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Online assessments

Preparing for the assessment

Whilst you should revise in the usual way for your assessment, you might want to think about preparing some additional notes for Online Time Limited Assessment. Although you can have textbooks and other relevant course material with you during an Online Time Limited Assessment, it isn’t always practical to spend time looking through them during the assessment. To make the process more efficient, you could create notes to consult during the assessment with key information that you are likely to need.

You should create your notes towards the end of your revision period, when you have a good overview of the major themes and topics likely to occur in your assessment. You can create and personalise your notes in any way you choose, eg mind-maps, drawings, diagrams or brief text (typed or handwritten). The important thing to remember is that you must be able to find and use the information quickly during the assessment, so summaries are ideal.

A summary aims to capture the overall message and significance of something, rather than going into it in a lot of detail. You may choose to include details such as statistics or quotations but use these sparingly. Summaries should use bullet points or keywords rather than full sentences or paragraphs; try to keep them on one side of paper to make them easy to read quickly. If you decide to create handwritten notes, include colour, arrows and visual cues to make essential information stand out.

Some examples of the types of summaries that you could create:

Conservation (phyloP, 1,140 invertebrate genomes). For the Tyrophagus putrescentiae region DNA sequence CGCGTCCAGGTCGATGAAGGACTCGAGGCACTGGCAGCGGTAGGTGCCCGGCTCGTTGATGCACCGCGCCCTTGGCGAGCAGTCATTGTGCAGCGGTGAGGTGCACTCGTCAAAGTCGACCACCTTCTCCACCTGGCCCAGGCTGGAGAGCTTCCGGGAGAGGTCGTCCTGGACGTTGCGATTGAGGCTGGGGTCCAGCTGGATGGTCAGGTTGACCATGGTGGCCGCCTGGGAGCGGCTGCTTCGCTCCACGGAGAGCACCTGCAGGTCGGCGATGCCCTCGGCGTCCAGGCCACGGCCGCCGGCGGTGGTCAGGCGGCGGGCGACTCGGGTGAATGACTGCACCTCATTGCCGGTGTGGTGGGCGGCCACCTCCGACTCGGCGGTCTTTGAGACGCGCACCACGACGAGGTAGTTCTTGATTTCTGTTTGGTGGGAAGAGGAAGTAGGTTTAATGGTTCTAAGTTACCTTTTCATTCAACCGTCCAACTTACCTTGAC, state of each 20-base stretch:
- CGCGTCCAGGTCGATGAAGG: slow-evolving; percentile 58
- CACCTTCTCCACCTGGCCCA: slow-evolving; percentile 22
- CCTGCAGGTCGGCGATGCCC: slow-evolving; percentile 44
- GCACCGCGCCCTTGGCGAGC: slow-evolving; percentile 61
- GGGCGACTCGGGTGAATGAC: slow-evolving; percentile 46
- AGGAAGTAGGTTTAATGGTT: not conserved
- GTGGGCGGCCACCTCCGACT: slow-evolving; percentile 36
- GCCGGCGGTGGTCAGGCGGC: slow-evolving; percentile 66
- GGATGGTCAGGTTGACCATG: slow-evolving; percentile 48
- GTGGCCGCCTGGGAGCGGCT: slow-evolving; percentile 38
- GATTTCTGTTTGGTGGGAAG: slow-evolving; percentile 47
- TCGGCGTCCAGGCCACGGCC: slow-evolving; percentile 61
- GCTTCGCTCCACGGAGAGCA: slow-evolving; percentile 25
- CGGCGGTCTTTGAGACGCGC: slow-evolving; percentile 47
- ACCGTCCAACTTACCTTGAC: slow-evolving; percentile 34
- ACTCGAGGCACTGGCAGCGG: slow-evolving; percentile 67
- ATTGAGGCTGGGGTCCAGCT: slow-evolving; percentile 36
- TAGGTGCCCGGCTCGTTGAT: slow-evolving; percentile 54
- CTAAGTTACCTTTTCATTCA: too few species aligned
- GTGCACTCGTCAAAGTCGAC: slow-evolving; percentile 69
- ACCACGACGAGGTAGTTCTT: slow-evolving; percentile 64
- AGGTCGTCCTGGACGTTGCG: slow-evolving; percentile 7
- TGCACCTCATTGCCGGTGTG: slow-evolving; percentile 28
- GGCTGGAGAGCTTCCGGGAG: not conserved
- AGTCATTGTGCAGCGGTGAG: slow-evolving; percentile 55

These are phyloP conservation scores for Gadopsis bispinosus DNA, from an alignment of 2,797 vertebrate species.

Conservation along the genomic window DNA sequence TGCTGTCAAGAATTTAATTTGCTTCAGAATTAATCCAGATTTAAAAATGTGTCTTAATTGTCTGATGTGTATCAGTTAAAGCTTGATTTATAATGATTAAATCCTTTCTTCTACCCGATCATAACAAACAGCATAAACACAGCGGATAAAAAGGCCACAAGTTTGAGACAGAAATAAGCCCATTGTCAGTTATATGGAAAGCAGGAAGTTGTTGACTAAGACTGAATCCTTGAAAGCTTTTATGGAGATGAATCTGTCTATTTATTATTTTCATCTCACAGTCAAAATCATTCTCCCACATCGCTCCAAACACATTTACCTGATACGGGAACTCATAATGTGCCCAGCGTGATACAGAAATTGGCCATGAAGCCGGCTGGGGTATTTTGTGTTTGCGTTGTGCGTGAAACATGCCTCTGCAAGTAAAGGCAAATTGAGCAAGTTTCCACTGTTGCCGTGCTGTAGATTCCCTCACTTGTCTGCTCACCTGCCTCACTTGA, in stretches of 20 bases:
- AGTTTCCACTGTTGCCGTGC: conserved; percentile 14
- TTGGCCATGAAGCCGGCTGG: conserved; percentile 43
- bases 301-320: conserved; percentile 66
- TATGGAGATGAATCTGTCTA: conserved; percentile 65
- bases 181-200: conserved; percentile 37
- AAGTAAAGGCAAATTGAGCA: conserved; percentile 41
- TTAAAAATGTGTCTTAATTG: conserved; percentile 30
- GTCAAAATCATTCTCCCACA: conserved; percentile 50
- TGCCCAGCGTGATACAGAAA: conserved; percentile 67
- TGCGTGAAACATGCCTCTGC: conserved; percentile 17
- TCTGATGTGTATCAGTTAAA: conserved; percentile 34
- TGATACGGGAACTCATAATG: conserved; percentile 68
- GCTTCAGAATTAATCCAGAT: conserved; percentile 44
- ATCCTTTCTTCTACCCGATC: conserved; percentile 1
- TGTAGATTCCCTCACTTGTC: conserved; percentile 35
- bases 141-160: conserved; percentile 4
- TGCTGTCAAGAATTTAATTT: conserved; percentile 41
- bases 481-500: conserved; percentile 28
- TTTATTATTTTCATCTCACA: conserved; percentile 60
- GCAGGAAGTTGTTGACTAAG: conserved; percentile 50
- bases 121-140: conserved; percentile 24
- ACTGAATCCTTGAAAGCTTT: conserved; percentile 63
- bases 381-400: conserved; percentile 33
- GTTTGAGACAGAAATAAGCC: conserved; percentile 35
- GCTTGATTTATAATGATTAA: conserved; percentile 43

1. A key theory or idea. This may include references to several authors and their works or research. You could also feature case studies or examples that help to explain or illustrate the theory or idea.
  2. A text (eg book, research paper, journal article, report etc). This type of summary briefly states the main points made in the text, the significance of the text and a small number of the most important details if necessary.
  3. An experiment or process. You may want to draw or use arrows between keywords when making a summary of this type. Note down important aspects such as timings, equipment or methods.
  4. Case studies or examples. Many subject areas use case studies to emphasise a point or to show an idea in action. It is important to include information about why each case study or example is significant, and key details such as the year an event or piece of research took place, the authors, etc.
  5. Legal cases or legislation. As well as including details about cases and legislation, you could also state why these are particularly noteworthy, what happened or changed as a result, and possible future developments in the field.

Notes could be an important part of how you approach your Online Time Limited Assessment. You can use them to ensure that you acknowledge the work of other authors when you are writing. You probably won’t need to give full references in this kind of exam, but you should aim to put in appropriate citations throughout your answers and to give key information such as author names, titles of important publications, and dates. Please get in touch with your school or faculty for more clarity on what level of referencing is expected.